In the case of Sylvia Burwell, Secretary of Health and Human Services v. Hobby Lobby Stores, Inc., the Tenth District Court decided in favor Hobby Lobby Stores Inc. on June 30th. The court held that the documented burden of the Health and Human Services was far too illustrious of a constraint on the Hobby Lobby’s religious belief. As a result, the corporation was able to hold a claim under the District Court by asserting that under the Religious Freedom Restoration Act of 1993 (RFRA). i The case presented manifold challenges to the Court. One of these challenges dealt with determining whether a for-profit corporation was to be considered a person, which is only vaguely phrased under the Religious Freedom Restoration Act of 1993.ii If so, the next challenge to be considered was whether these corporations, which are considered persons, may hold religious values as well as exercise them. The case concluded that Hobby Lobby was in fact a “person”, under RFRA, and could exercise its First Amendment right of freedom of religion. iii Under the RFRA, the court held that the government had compelled substantial religious burden on Hobby Lobby and as a result, granted exemption from the contraceptive mandate of the Health and Human Service. iv By deciding that for-profit entities have rights under RFRA, the Court inadequately considered the doctrines of corporation law, misapplied free exercise jurisprudence, and misapprehended RFRA. Lastly, the Tenth Circuit’s result that for-profit entities can implement religion generates the capability for doubt in the field of corporate litigation by putting derivative actions on a conflict course with the church autonomy doctrine. v
I hold that the Tenth Circuit Court misinterpreted the rights of the corporation by granting the immunity of the government mandate of contraceptive coverage by the corporation’s legal duty to provide proper health care coverage. In order to provide evidence on my statement, I find it necessary to discuss the corporate form and properly define what a corporation entails. Next, I find it important to discuss the term “person”, when applying the term to a corporation and determining whether a “legal person” holds the same rights as a “natural person”. Lastly, this paper will address the act of “piercing the corporate veil” as well as the notion of “reversing the corporate veil” in respect to the Hobby Lobby case.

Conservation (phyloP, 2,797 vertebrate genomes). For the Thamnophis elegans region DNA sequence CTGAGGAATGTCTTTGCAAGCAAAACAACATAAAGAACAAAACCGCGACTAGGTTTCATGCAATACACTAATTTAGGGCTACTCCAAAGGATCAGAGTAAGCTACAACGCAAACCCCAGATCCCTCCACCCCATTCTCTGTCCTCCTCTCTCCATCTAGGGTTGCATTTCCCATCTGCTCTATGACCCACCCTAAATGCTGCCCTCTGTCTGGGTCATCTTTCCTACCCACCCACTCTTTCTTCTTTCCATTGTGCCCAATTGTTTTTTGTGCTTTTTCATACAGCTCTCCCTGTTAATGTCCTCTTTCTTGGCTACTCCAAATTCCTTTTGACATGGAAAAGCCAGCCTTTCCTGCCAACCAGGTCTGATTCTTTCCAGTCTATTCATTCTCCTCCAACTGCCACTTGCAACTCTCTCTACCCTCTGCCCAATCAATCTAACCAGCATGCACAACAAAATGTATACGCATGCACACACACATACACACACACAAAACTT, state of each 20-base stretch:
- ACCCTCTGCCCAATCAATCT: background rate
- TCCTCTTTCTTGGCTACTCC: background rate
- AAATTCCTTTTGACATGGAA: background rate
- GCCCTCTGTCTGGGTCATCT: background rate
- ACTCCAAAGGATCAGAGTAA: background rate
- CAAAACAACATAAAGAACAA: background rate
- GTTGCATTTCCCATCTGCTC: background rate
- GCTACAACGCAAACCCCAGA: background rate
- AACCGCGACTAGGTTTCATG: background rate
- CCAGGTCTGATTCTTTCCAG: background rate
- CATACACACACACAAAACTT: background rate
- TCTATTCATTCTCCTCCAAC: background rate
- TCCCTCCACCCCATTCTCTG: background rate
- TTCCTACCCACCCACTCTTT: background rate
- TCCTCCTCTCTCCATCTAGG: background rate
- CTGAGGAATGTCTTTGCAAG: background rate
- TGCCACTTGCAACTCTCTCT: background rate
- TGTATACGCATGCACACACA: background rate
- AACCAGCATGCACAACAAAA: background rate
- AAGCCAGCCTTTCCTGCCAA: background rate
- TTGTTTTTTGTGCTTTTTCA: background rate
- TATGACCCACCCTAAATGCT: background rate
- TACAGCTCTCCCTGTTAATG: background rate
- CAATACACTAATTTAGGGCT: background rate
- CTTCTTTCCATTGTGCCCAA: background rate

II. SEPERATION AMONG SHAREHOLDERS AND CORPORATIONS
It is important to apprehend that corporations are separate and distinct from their shareholders, where the key word is “separate”. The Principle of Strict Separation is very much acknowledged and accepted in the Court of Law. Since the 18th century, this legal separateness between corporation and shareholders has been the foundation of corporate law. vi The notion of separating a corporation from its shareholders was enacted in order to impose limited liability among shareholders and to encourage investments and innovation of all corporations.vii Due to the long-established corporate entity theory, legal systems generally adhere to the approach of legal separateness and judge a corporation and its shareholders to be separate legal entities for all purposes. viii Overall, the most important aspect of this is to comprehend that a corporation is distinct from its shareholders regardless of how many shares a shareholder has acquired.ix Hence, if a single individual is to own all of the stock of a corporation it may not be implied that the corporation and this individual are the same person, nor share the same privileges and liabilities.x
III. BENEFITS OF INCORPORATING
Over the course of time, the Court has highlighted that the main purpose for a company to incorporate is in order to create a distinct legal person, which may enjoy legal rights, powers, and privileges separate from those legal rights, powers, and privileges of the natural individuals who own the corporation. xi By